Last week, in honor of International Women’s Day, the Belgian chapter of Soroptimist International held a screening of Hidden Figures. The 2016 movie, based on the non-fiction novel of the same name, tells the stories of three African-American NASA mathematicians in the 1960’s. Despite the gender and racially segregated work conditions, the three women force their white male coworkers to acknowledge their incredible intellect as they perform the calculations necessary to send the first American into orbit around Earth. The story of Hidden Figures aligns with Soroptimist International’s mission “…. to improve the lives of women and girls through programs leading to social and economic empowerment.” Knowing women in the past overcame obstacles far more daunting than those I face emboldens me to push the boundaries of the role I’m expected to play.
People have called me ambitious. I say, why shouldn’t I be?
Without ambition I would not currently be working in the Lab of Neurobiology at VIB-KU Leuven. I would not be creating neuromuscular junctions from stem cells derived from ALS patients. I would not be attending medical school next year. I also would not have met my amazing colleagues who have made my Fulbright experience truly unbelievable. I would not have laughed at whatever joke my friend made (see photographic proof we do have fun in lab, sometimes).
Earlier this year I also had the opportunity to attend the Transatlantic Science and Society Salon hosted by the German Marshall Fund in Brussels. The organizer of the event had reached out to the Fulbright Commission to find a “young American researcher,” and I was lucky enough to be recommended. I rounded out a group of scientists from the National Science Foundation (NSF) and EU regulatory groups, policy makers, diplomats, and journalists, all interested in recent advances in the life sciences and the political and ethical dilemmas stemming from these and future discoveries. The youngest and least experienced in the room by a number of years, I nevertheless felt my ideas heard and respected by other attendees. Following my comments on the often-overlooked unethical treatments of traditionally disenfranchised groups to further biomedical research, a division head from the NSF echoed my concerns and further enumerated issues in this area. While a miniscule moment in the grand scheme of the evening, this small validation of my way of thinking, of my values, by a woman greatly respected and admired in my field, was a personal highlight. It not only gave me the confidence to be more assertive in the conversation throughout the evening, but also reinforced in me that I am good at what I do and that my ideas are worthwhile.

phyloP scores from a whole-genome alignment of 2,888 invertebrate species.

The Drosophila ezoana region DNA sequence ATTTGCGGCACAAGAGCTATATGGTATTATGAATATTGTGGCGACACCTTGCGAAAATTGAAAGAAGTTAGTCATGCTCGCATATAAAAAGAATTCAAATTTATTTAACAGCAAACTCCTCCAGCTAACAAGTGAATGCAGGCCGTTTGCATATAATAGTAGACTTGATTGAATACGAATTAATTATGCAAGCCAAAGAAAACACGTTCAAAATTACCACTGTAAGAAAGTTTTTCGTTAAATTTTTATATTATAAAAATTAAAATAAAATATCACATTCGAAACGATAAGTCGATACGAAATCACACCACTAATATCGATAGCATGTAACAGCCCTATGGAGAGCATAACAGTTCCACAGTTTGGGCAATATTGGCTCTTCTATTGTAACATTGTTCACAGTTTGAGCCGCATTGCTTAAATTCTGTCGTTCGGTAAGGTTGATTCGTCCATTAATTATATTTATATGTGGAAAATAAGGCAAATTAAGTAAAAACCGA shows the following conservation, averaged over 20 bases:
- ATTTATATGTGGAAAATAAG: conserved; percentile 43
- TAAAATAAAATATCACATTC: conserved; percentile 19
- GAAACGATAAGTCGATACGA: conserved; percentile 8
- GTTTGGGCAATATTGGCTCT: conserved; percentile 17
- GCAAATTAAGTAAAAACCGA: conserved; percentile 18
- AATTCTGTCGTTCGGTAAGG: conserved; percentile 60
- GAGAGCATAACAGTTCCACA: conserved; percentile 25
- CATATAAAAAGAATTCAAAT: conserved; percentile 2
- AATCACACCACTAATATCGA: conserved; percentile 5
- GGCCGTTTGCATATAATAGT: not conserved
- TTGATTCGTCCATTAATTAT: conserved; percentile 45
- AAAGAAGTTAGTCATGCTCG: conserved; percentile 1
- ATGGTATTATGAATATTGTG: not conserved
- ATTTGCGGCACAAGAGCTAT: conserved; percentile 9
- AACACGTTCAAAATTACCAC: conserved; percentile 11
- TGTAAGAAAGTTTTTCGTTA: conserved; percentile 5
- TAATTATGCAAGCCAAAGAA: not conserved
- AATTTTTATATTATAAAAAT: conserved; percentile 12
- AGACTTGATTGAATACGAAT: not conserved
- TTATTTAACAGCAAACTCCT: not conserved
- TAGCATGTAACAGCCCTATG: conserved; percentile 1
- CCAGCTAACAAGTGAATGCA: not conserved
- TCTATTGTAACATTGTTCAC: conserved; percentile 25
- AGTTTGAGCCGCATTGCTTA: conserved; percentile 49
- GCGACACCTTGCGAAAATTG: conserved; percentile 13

As a white woman, a demographic that is becoming increasingly represented in the sciences, I still feel there are times I am unwelcome in my chosen fields. This is why films such as Hidden Figures are so important. I can’t imagine what stories like these mean to women of color or members of other represented minorities both in the science and in other careers.
Worldwide, representation in academic is also lacking. Later this month the Fulbright Commission has organized a lunch with two alumnae in academia who have worked in both Belgium and the United States. I am eager to learn about their experiences as women navigating academic careers on an international scale and to hear their advice for the next generation.
– Emily Krasnow, 2017-2018 U.S. Fulbright grantee to Belgium